Streaming terror propaganda online will be a criminal offence after fresh crackdown
The new law will extend the ban from downloading and possessing the content on a PC to repeatedly watching it through video streams
Amber Rudd: Picture credit - Dan Kitwood/PA Wire/Press Association Images
Watching streamed terror material online is to be made a criminal offence under Government plans to crackdown on the spread of propaganda on the internet.
The new law will extend the ban from downloading and possessing the content on a PC to repeatedly watching it through video streams such as YouTube.
- Police need to consider the implications of blockchain technology, says Police Foundation think tank
- MSPs urged to be vigilant after 'brute force' cyber attack on Holyrood
Those found guilty of repeatedly viewing terrorist material could face up to 15 years in jail - up from the previous maximum sentence of ten years.
"I want to make sure those who view despicable terrorist content online including jihadi websites, far-right propaganda and bomb-making instructions face the full force of the law," Rudd said.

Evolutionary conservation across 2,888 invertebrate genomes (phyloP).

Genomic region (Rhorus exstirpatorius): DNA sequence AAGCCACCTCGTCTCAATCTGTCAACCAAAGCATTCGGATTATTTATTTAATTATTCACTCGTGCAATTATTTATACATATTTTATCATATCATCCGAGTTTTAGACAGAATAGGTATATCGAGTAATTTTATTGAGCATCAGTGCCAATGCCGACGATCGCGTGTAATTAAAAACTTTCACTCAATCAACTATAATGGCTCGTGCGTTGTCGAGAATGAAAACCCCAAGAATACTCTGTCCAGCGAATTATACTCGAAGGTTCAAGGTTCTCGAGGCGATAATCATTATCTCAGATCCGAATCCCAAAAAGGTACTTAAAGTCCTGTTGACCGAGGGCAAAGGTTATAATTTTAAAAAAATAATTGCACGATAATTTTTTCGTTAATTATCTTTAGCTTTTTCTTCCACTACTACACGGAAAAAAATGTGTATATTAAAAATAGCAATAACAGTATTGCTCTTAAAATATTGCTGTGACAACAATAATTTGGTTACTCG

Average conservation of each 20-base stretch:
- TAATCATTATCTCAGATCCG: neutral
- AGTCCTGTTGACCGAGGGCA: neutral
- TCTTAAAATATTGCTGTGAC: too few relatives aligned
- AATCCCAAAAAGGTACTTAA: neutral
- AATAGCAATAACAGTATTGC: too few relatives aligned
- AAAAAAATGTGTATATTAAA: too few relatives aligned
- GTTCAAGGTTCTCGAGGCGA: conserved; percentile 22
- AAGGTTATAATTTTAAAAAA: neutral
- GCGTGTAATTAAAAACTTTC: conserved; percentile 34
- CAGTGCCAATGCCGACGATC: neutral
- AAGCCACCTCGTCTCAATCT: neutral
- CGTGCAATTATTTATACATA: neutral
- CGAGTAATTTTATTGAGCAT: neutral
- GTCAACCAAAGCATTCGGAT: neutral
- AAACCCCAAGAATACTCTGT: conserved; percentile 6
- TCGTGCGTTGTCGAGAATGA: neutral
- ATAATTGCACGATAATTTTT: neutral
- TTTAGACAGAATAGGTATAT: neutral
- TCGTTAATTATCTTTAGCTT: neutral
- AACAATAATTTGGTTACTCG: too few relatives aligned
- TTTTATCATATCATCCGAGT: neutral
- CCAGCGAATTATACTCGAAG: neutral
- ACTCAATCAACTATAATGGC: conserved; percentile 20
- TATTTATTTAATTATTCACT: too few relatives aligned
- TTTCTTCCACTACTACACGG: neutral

"Changes will enable police and the security service to keep pace with modern patterns of internet use and intervene earlier in an investigation given the speed with which online radicalisation is taking place."
The move comes as Rudd ramped up her calls for internet giants such as Google and Facebook to do more to tackle the scourge of online extremism.
The Home Secretary yesterday criticised firms for developing encrypted software that has held back the authorities from investigating suspicious activity.
She told a fringe event at the Conservatives’ conference last night that companies need to step up at a time where terrorist tactics are at a “whole new level”.
“The tech giants need to step up and do more, take a moral responsibility for the fact their platforms are being used in this way,” she said.
She added: “Businesses are developing models that keep security services at bay and that is unacceptable.”
A rights-based approach to poverty would compel the Scottish Government to act, but why wait?
Supreme Court rules the Continuity Bill cannot become law in its current form because the UK Government has since passed its EU Withdrawal Bill
The Scottish Human Rights Commission responds to the findings of the UN Special Rapporteur on Extreme Poverty and Human Rights
New report highlights the barriers to challenging human rights abuses in court